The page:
Southwestern Graduate Carves Out Significant Role With Toyota Racing

Pictured is the front lobby area at TRD in Salisbury, North Carolina. The 2015 NASCAR Cup Series Championship winning car is hanging on the wall with some trophies in the case. Submitted photo

Ever since he was a young boy, area native Nathan Dallas has always had a passion for racing, motorsports and automobiles.

From a successful youth ATV racing career — which includes being a four-time Grand National Youth Champion — to now, where he works as an engineer at Toyota Racing Development in North Carolina, the 37-year old has displayed a great deal of intelligence, and just a pure knack for racing that has allowed him to thrive.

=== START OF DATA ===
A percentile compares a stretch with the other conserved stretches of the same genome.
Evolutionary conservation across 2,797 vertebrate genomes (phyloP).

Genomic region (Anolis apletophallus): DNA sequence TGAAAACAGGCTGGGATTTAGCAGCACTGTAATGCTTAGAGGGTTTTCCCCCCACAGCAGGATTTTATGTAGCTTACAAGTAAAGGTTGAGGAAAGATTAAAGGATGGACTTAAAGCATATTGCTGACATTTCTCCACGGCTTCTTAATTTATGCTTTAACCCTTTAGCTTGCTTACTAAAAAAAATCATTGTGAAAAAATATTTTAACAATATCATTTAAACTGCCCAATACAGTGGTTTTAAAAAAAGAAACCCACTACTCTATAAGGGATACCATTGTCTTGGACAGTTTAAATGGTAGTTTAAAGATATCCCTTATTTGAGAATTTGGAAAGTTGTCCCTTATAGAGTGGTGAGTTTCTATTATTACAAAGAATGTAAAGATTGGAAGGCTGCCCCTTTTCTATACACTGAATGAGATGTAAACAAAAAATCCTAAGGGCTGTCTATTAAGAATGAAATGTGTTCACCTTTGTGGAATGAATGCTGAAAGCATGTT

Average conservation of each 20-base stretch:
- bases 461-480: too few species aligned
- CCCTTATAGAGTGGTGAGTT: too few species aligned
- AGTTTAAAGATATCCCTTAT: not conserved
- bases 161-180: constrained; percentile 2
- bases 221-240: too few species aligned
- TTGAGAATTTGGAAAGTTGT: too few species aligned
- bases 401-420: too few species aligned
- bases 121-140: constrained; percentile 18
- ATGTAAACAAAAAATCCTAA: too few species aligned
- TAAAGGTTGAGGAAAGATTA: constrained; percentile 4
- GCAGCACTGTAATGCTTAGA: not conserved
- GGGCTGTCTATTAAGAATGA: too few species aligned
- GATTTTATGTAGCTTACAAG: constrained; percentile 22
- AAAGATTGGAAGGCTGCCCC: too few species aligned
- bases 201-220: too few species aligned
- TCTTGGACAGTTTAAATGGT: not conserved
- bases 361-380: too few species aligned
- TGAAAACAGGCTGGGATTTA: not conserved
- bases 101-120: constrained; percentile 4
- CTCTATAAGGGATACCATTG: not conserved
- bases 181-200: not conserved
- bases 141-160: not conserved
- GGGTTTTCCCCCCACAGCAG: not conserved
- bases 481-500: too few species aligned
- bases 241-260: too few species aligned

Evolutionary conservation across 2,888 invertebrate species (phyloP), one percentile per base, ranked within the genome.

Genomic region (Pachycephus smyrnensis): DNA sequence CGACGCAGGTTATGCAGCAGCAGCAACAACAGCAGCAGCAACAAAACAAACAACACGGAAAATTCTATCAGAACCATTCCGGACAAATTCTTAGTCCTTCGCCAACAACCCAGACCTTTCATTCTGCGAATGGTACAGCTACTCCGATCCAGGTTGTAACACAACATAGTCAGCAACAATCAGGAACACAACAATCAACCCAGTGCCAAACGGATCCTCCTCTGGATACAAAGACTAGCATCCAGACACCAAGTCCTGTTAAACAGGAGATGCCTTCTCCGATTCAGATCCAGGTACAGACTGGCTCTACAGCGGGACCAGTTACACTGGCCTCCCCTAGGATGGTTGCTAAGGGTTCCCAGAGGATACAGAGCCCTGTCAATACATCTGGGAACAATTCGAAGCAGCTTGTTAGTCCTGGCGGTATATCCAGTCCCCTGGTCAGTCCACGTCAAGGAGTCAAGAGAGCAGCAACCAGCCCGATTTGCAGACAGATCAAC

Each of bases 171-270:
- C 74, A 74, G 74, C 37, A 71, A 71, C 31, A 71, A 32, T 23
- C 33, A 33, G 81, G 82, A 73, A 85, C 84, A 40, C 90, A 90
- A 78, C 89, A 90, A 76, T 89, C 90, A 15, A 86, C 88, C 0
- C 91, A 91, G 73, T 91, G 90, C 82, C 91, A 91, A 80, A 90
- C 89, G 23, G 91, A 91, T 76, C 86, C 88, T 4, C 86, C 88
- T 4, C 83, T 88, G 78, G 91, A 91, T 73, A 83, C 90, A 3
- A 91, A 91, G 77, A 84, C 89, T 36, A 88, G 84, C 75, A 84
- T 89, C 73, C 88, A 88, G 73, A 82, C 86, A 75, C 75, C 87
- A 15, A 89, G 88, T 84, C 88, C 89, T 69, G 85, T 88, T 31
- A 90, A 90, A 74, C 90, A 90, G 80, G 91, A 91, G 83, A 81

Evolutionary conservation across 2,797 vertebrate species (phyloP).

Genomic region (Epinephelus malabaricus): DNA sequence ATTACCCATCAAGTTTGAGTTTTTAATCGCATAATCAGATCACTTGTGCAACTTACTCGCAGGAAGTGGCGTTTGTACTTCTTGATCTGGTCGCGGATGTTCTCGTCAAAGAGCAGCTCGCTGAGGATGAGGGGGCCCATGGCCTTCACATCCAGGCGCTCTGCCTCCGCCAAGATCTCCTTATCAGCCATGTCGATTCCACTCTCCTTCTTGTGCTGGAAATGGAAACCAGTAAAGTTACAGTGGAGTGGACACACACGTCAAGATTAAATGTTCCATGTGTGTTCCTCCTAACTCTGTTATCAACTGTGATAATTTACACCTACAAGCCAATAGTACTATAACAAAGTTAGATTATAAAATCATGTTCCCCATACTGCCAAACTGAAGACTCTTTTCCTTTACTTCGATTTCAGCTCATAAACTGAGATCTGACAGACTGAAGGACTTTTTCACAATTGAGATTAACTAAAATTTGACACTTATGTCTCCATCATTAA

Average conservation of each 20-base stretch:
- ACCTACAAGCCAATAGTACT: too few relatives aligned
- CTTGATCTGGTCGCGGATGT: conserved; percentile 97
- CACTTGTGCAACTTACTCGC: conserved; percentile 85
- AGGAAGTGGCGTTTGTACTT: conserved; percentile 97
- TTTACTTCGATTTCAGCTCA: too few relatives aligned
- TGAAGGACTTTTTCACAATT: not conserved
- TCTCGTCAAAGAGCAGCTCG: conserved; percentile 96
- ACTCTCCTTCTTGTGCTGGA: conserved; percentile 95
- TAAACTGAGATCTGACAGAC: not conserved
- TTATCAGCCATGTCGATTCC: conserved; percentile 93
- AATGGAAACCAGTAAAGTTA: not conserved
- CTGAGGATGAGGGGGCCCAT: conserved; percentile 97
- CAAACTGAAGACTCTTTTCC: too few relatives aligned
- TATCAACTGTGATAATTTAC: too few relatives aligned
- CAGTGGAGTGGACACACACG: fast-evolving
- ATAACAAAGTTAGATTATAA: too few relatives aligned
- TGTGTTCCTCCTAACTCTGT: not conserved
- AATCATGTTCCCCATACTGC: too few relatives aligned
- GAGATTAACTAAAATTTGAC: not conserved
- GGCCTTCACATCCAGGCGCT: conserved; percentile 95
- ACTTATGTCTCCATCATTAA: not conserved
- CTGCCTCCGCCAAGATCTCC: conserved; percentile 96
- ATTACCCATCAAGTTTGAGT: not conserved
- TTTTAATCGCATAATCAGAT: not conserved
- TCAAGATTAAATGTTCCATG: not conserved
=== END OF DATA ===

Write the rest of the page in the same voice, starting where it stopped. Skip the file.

“He was always interested,” said Jesse Robbins, Busti town supervisor and Dallas’ stepfather. “He could put it together, he could take it apart, he was always very mechanically inclined. … He was always very interested. (Throughout Dallas’ youth) I had a radiator shop and I’d be soldering radiators and I’d need help holding a bracket and he’d be looking at it, you know? He’d be asking questions. … He was always just a very good learner and retained everything you taught him.”

Dallas, a Southwestern Central School graduate, was a member of the engineering program at Jamestown Community College. After that, he attended the University of North Carolina at Charlotte and was a member of the motorsports program.